As a little girl I made several trips to basements retrieving glass, sometimes dusty, jars of preserved food. Both sets of grandparents lived on farms in southeast Nebraska and grew a lot of their own food. “Jaime, run downstairs and get me 2 quarts of green beans.” “Jaime, can you go to the basement and pick out a jar of dill pickles?” “Jaime, go grab a pint of tomato juice from the basement cupboard.” I grew up with canned (jarred) food and really didn’t think too much about it. My mom and grandma would spend many summer days “putting up” sweet corn, beans, tomatoes, beets, pickles, relish, etc., and although my older sister and I would help out from time-to-time (mainly snapping beans or shucking corn), I wasn’t too interested in it nor did I understand the value or importance of it. It was just there, in the background of my childhood.
I’ve been making this ultra simple dessert for years and I look forward to strawberry season specifically for this treat! Grilled bread, topped with Nutella, sliced strawberries and whipped coconut cream is the perfect ending to any springtime meal, especially when you’ve already got the grill fired up.
In years past, I topped the strawberries with homemade whipped cream (the dairy kind), but this year I decided to give whipped coconut cream a try…and all I could think was, “Why the H-E-Double-Hockey-Sticks didn’t I try this sooner?” It’s good. Darn good. So stinkin’ good. I. like. really. lots.
Often the best snacks or party appetizers are the simplest ones that highlight fresh, raw ingredients. With spring in full force and my local farmers market having just opened up, I wanted to taste the season. Literally. I found three kinds of radishes from one vendor and tarragon and garlic chives from another. These had to join forces somehow…but with minimal manipulation.
Hummus and I go way back. During my college years in San Francisco, my husband and I lived on bagel and hummus sandwiches. It was vegetarian, it was filling and it was cheap. It was the broke-college-student-Californian version of ramen noodles. After that, I couldn’t eat hummus for years. Especially because the cheap hummus we bought was akin to eating spackling paste…I did say it was filling (horribly bad pun intended). But years have gone by, I’ve birthed a human, landed back in the Midwest, and I can once again eat hummus. Time heals all wounds.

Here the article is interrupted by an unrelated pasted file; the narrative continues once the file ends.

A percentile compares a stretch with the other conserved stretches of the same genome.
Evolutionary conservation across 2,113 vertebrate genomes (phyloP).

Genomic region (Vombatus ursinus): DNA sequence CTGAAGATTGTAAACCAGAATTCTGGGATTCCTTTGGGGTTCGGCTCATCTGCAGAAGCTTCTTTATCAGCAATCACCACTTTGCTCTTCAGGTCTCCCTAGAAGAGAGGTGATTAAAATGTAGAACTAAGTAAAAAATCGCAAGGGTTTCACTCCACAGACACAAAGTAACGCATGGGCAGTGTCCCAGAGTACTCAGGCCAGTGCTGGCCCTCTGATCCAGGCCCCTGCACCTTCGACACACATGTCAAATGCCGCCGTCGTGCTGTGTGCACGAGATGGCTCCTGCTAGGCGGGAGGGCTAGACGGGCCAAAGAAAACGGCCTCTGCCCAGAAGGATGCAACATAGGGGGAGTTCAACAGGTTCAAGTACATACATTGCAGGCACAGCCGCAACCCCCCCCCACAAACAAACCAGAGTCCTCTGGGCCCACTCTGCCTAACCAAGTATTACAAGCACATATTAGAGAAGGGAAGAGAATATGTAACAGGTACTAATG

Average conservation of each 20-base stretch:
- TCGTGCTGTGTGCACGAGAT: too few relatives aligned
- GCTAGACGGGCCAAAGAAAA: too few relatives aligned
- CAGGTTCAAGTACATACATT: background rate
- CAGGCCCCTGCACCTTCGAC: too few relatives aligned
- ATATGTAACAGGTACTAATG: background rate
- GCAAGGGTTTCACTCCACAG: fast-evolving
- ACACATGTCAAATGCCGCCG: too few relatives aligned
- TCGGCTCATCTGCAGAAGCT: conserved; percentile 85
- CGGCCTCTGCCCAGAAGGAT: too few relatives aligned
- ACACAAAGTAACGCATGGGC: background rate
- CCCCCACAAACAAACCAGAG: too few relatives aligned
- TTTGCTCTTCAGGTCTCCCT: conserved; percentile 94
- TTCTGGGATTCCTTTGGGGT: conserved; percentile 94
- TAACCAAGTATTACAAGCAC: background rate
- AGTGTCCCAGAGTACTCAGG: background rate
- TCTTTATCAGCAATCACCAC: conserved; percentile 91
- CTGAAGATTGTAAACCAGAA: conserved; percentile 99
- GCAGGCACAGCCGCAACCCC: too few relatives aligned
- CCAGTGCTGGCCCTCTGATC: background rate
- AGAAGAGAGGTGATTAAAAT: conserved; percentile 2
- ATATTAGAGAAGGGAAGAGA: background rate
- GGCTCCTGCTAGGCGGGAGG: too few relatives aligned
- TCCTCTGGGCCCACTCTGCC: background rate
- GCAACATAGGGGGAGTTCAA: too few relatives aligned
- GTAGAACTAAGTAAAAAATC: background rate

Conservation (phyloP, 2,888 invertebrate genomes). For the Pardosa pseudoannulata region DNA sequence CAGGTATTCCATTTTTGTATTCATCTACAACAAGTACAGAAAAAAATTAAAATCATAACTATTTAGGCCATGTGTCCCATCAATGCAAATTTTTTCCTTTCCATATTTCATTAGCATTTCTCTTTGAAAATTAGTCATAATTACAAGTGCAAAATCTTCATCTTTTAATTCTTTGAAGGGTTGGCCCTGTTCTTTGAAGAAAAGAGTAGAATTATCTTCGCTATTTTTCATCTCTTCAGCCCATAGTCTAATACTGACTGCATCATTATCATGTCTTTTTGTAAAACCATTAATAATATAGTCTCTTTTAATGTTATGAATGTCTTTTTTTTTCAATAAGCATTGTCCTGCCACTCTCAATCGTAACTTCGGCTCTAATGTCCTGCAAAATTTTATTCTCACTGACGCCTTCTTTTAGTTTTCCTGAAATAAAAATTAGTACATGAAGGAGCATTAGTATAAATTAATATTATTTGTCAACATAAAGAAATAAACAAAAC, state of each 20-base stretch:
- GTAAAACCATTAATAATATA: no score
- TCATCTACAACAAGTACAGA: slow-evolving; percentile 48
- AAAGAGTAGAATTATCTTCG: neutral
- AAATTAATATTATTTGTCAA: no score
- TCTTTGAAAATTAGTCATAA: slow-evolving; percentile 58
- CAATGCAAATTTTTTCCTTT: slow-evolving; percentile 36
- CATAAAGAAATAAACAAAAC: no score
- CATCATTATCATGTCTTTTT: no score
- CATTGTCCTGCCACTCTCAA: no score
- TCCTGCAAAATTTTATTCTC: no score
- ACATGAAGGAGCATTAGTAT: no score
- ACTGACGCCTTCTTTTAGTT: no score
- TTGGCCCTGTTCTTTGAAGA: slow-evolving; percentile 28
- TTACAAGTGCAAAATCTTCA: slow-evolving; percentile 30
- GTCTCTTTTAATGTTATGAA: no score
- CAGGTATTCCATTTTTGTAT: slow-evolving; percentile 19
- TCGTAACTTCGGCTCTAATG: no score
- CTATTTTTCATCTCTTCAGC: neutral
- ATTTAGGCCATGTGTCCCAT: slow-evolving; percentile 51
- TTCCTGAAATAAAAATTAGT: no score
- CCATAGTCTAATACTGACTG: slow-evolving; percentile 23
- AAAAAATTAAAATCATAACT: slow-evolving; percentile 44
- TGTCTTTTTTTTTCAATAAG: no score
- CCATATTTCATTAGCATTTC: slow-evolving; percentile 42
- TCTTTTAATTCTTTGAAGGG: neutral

Hummus tends to be the go-to party dip and I’ve found the best hummus is either at a Mediterranean restaurant or homemade. So skip the store-bought paste and make your own!
There’s something incredibly satisfying about making your own cheese. It feels a little Laura Ingalls Wilder. Sorta like you’re accomplishing something you thought could only be done on some far-away farm surrounded by grazing sheep, arcadian meadows, and rickety wooden fences…or in a cheese-making factory. But it doesn’t. And it’s really simple.
every now and then you get a reminder. a reminder that’s strong. a reminder that makes you pause…and forget the everydayness of too much laundry, too little time, and too few minutes spent at the breakfast table sitting mesmerized by your son’s inability to care that his “brother” (a.k.a. pet cat) just stuck its tail in his nearly overflowing cereal bowl (when the generic brand of cinnamon toast crunch cereal is on sale, it’s christmas in our household–there just isn’t enough milk in the world…fill that bowl to the brim!).